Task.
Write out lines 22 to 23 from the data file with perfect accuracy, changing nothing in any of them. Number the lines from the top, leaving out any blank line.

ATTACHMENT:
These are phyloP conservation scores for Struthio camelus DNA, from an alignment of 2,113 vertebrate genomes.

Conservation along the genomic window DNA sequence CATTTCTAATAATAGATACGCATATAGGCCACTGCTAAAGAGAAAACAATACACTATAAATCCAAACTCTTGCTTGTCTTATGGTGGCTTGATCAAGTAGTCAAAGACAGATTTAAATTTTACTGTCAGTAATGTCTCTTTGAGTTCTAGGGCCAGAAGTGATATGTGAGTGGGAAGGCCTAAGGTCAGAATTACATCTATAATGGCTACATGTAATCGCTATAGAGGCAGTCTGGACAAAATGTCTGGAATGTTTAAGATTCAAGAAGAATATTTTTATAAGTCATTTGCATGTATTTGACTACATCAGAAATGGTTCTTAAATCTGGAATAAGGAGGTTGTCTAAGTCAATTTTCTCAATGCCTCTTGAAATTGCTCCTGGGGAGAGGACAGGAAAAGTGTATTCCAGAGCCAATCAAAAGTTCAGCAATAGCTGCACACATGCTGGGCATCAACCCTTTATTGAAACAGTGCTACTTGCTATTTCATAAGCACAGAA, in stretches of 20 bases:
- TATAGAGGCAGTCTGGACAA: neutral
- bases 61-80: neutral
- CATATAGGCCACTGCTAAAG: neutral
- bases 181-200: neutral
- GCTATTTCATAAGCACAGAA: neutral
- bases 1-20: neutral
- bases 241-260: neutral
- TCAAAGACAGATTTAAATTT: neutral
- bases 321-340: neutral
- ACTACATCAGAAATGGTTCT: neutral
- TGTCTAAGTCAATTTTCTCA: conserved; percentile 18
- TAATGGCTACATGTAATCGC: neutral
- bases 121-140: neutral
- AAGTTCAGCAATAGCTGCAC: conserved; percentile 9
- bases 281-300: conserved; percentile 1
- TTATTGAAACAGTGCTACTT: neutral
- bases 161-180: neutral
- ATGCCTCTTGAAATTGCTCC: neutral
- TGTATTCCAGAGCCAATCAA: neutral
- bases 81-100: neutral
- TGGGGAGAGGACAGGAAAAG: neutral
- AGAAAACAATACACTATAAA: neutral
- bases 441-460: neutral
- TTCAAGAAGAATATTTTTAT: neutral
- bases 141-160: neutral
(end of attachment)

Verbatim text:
- bases 81-100: neutral
- TGGGGAGAGGACAGGAAAAG: neutral